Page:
Radiologist communication with patients is the right thing to do

Should radiologists disclose their finding directly to patients? With the increasing emphasis on patient-centric care within the specialty, it's a question that continues to be raised.

An article in this month's American Journal of Roentgenology argues that radiologists are justified in communicating radiologic findings to patients, particularly in cases in which they possess a high degree of confidence in the results.

"If we know the finding, whether it's good or bad, it's our duty to tell the patient if the patient wants to know," lead author Ian Amber, M.D., of Pennsylvania Hospital in Philadelphia, told AuntMinnie.com. "It's wrong to hide behind a traditional, old-school view of radiology that says radiologists need to stay in the background."

It's not the first study suggesting that there are compelling reasons for direct radiologist-patient communication.

For example, in an AJR study published last fall, Jay Pahade, M.D., of Beth Israeal Deaconess Medical Center in Boston, and his colleagues found that patients are very comfortable hearing results from radiologists and that many, in fact, display decreased anxiety after that patient-radiologist encounter.

But, how feasible is it for radiologists to take on that role? One hurdle that remains is the attitude referring physicians have about the idea of radiologists communicating results directly to a patient.

That hurdle might be rather tall, according to the results of a recent study in the Journal of the American College of Radiology. In that study, 95 percent of the physicians surveyed said that the most appropriate way for patients to learn the results of an imaging exam is from an ordering physician.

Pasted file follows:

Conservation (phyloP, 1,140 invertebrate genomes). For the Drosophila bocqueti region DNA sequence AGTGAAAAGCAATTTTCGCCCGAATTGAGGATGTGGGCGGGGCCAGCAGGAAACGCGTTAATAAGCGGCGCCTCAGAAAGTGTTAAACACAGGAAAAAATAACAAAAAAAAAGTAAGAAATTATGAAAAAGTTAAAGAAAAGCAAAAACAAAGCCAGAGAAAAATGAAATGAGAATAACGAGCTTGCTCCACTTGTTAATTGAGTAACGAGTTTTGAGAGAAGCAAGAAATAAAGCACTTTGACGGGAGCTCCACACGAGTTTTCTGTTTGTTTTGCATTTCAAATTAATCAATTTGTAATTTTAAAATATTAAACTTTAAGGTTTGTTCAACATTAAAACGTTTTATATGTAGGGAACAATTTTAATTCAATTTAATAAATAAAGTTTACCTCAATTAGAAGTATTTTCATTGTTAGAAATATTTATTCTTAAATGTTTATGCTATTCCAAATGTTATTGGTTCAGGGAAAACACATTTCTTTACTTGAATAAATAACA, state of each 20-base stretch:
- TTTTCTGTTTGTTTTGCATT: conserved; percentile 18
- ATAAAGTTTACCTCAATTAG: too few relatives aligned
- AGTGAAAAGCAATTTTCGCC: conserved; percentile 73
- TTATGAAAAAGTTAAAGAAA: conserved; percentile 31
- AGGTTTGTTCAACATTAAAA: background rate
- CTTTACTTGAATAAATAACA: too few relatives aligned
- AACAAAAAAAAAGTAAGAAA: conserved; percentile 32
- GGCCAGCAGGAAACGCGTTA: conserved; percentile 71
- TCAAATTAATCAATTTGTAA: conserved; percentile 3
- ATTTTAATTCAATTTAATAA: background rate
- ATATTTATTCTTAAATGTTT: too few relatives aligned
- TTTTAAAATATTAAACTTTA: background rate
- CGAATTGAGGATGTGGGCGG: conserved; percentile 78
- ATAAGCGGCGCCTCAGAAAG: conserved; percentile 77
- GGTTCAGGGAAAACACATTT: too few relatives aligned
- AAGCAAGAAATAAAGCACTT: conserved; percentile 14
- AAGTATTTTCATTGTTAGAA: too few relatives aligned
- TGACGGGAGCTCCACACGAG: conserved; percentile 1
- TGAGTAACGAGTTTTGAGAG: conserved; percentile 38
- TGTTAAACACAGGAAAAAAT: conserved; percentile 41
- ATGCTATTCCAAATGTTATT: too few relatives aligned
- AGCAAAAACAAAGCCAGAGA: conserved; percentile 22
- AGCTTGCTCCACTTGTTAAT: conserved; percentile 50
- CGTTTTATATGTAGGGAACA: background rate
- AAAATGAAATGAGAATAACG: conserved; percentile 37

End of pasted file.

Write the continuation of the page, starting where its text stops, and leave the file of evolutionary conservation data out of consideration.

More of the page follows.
There are logistical issues at play here, as well, particularly those related to workflow. In Pahade's study, he and his colleagues reported that the average consultation times for CT and ultrasound exams were roughly 10 minutes and 7 minutes respectively. For busy radiologists, that really cuts into time they could be spending reading studies.

Then, there's the ongoing question of how prepared radiologists are to communicate directly with patients, particularly when it comes to delivering bad news. But why should radiologists be less capable than any other physician of handling this kind of interaction with patients?

Yet, while there may be reasons why radiologists may not want to communicate with patients, many specialists--such as interventional radiologists, pediatric radiologists and, in particular, women's imagers--have successfully made communicating with patients part of their responsibilities. No one would argue that this is poor healthcare practice.

If direct radiologist-patient interaction can provide patients with fast, accurate interpretations of their imaging exams, give them an avenue for asking questions, and can be done in a way that is in accordance with the wishes of referring physicians, isn't it the right thing to do? - Mike  @FierceHealthIT

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